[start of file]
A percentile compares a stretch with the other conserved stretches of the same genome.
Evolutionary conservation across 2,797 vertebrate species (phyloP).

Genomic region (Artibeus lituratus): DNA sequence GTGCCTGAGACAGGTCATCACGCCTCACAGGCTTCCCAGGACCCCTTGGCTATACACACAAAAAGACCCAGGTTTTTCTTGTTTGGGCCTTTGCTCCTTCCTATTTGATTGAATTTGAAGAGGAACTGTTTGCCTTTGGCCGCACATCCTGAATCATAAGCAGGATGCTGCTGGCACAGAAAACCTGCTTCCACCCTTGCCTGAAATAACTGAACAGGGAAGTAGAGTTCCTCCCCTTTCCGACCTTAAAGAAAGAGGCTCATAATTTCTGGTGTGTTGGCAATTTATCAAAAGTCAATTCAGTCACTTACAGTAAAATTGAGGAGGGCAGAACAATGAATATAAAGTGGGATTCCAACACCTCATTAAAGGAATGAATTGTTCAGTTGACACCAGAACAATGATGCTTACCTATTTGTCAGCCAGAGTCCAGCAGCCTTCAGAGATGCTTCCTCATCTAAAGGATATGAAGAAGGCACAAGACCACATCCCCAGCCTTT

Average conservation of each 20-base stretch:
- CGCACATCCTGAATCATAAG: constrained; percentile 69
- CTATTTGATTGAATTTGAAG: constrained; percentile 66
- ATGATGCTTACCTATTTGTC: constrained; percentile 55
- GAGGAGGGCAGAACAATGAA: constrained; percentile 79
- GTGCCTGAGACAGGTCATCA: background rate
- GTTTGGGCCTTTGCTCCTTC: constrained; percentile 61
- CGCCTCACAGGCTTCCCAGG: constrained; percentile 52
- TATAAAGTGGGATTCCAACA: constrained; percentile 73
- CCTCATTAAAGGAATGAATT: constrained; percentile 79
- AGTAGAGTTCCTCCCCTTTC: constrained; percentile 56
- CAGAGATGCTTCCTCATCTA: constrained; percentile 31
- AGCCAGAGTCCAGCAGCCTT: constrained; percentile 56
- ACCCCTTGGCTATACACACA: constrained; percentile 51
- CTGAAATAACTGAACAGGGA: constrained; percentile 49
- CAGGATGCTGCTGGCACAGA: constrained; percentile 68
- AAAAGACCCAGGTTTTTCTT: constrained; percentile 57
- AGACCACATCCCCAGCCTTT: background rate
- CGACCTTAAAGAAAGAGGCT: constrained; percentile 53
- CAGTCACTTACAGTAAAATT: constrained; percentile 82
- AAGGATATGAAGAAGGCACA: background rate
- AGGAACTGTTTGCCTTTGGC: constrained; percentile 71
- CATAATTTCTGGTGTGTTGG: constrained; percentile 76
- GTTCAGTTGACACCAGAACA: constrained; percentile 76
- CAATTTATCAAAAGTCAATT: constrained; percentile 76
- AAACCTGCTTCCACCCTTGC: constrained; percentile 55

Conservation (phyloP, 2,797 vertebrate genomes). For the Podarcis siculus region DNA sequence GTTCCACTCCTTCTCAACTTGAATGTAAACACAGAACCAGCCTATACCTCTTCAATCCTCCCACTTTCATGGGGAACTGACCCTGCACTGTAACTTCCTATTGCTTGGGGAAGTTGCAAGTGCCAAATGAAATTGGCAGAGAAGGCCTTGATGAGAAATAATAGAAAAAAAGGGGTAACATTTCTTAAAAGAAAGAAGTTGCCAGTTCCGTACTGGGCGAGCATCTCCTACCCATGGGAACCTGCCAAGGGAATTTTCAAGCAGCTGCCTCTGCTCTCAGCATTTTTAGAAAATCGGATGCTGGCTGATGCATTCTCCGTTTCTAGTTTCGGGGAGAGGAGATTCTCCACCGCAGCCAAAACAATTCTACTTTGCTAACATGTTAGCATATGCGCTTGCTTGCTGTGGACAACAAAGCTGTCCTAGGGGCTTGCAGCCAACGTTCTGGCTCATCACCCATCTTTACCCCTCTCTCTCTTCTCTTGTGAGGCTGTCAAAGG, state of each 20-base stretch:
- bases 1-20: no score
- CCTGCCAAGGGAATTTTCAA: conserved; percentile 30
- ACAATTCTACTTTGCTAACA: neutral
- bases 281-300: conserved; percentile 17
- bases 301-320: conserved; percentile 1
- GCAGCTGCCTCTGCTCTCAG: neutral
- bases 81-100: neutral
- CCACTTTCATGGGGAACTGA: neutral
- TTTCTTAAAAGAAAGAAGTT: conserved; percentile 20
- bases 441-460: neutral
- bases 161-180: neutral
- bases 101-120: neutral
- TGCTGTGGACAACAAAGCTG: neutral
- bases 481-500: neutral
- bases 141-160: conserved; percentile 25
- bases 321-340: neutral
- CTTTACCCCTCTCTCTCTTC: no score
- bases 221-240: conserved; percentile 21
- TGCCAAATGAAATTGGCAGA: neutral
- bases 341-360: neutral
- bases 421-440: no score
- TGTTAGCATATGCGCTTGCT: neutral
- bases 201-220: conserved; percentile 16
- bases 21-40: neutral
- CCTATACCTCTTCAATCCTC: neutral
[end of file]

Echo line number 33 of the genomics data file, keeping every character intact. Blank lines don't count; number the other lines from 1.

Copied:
- ACAATTCTACTTTGCTAACA: neutral